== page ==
Siracusa – Greek and Roman ruins and a cruise to the grottos

Sicily is a great place to go if you are a history nerd, in particular ancient history. On our last full day in Siracusa/Ortigia, we headed out to see the Greek open air theatre and the Roman amphitheater. The Greeks were in Siracusa for a long time and built a magnificent theatre in around 400BC. It seated 15,000 spectators and amazingly is still used for classical theatre performances; they put a circular wooden stage over the center.

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When the Romans moved in on the Greeks, in around 300AD, they were not to be beaten and built their own structure – an amphitheater (though I imagine they weren’t watching many plays in it but practicing blood sports). This was the largest Roman amphitheater in southern Italy however not much of it remains – mainly because the Spanish wanted to build some fortresses in the 1600s so they pinched the huge stones that the Romans had placed there 1300 years before.

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Surrounding the ancient structures was a park in what looked like an old quarry (they had to get the stones to build the theatre and amphitheater from somewhere). It has a feature called “the ear of Dionysis”, apparently named so by Caravaggio who spend a few months in Siracusa in 1607. It is a huge opening to a cave with a pointy tip (like a pointy ear).

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A few hours before catching the train to Catania, we decided to go on a boat tour. It took us around Ortigia (including going under an impossible bridge where the canopy of the boat came down and we had to duck to the level of the rim of the boat) plus to some grottos. This is a photo of the bridge before I knew we would be going under it.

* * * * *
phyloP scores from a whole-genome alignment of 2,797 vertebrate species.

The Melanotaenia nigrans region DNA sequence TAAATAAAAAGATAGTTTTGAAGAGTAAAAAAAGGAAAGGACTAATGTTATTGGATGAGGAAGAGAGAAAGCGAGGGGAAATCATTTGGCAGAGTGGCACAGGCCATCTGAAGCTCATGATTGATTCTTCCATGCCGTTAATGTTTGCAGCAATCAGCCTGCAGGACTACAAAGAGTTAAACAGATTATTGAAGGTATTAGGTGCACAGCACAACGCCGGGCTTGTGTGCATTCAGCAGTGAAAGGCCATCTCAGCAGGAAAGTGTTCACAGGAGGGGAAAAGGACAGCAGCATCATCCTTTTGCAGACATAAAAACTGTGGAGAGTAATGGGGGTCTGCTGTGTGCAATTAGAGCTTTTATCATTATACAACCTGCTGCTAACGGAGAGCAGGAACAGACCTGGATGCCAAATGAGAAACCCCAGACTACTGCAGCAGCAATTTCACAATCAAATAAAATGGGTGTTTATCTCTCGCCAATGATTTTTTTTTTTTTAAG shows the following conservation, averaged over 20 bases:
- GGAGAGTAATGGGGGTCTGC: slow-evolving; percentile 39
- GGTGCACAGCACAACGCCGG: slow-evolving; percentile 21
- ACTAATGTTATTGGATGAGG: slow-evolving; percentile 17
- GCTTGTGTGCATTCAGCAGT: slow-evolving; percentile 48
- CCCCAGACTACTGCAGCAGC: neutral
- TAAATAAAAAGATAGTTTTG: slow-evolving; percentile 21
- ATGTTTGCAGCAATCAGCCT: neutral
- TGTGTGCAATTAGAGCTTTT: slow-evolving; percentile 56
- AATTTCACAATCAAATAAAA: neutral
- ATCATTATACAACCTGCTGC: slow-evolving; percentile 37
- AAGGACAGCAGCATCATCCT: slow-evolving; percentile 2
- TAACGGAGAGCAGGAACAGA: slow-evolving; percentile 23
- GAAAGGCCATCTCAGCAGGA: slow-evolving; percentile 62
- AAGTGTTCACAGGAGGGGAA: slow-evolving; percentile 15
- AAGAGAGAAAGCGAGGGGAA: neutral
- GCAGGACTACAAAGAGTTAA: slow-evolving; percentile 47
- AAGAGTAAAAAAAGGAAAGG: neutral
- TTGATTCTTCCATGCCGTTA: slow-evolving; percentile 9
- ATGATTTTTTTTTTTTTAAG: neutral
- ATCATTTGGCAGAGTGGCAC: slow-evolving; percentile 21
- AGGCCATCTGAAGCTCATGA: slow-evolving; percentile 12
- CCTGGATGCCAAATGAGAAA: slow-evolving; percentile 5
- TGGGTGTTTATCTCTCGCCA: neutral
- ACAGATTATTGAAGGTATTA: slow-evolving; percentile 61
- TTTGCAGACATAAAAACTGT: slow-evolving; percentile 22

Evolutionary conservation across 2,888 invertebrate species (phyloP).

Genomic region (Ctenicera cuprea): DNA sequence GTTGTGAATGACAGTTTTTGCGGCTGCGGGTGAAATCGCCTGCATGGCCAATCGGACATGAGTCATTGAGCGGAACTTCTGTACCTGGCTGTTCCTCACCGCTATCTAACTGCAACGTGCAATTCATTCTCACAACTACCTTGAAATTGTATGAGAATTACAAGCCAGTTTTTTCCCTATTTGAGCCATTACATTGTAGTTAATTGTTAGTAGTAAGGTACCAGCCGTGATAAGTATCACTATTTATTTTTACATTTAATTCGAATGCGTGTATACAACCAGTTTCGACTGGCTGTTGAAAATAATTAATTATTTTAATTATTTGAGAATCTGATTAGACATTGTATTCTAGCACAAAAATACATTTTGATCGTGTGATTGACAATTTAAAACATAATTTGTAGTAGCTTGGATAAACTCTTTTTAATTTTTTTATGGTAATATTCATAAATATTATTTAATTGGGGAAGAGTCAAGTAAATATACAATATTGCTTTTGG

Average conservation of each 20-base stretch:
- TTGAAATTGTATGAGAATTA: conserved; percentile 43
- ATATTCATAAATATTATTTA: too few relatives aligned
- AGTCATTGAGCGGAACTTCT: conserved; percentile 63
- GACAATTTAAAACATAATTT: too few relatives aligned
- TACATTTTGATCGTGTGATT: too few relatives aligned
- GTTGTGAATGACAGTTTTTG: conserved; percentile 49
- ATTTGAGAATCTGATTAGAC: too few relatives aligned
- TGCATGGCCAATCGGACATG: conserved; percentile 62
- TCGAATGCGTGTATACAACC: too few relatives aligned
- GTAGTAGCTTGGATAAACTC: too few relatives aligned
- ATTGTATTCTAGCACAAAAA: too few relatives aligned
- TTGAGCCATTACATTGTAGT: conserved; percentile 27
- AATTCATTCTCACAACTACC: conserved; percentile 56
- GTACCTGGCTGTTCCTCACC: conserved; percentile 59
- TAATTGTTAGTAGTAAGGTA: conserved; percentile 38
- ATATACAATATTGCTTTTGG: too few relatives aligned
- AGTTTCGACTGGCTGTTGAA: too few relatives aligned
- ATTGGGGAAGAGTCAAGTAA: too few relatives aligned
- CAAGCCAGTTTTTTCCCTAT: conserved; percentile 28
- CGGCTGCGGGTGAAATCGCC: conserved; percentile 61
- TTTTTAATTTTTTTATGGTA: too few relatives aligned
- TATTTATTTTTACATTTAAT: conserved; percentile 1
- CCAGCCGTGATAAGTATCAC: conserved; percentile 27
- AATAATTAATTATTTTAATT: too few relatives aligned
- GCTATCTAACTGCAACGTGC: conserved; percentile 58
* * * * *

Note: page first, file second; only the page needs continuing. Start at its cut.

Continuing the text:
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The usual group of Italian men stared at us as we pulled out of the port (there were four female passengers on board after all). There were some other interesting characters in the inlet as we sailed past, I especially enjoyed Gaetano Excursion.

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Luciano was steering the boat and he clearly was an experienced hand. He was constantly talking on his phone or playing with it whilst steering. He thankfully put the phone down when he took us into a couple of grottos, expertly maneuvering it around the rocks and even doing a three point turn in the cave. It was impressive. One of the caves had an entrance shaped like a heart – grotto degli innamorati (lover’s grotto).

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We got to see some great platforms set up over the rocks for those seeking a dip in the Mediterranean and some terrific views of Ortigia from the water. There was a boat anchored on the waterfront that Mark was particularly keen on – we thought it would be a great way to arrive in our next destination (rather than a 49 minute plane ride) – Malta!

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One of the girls on the cruise kindly took our photo (we are squinting a bit – it was bright out on the water).

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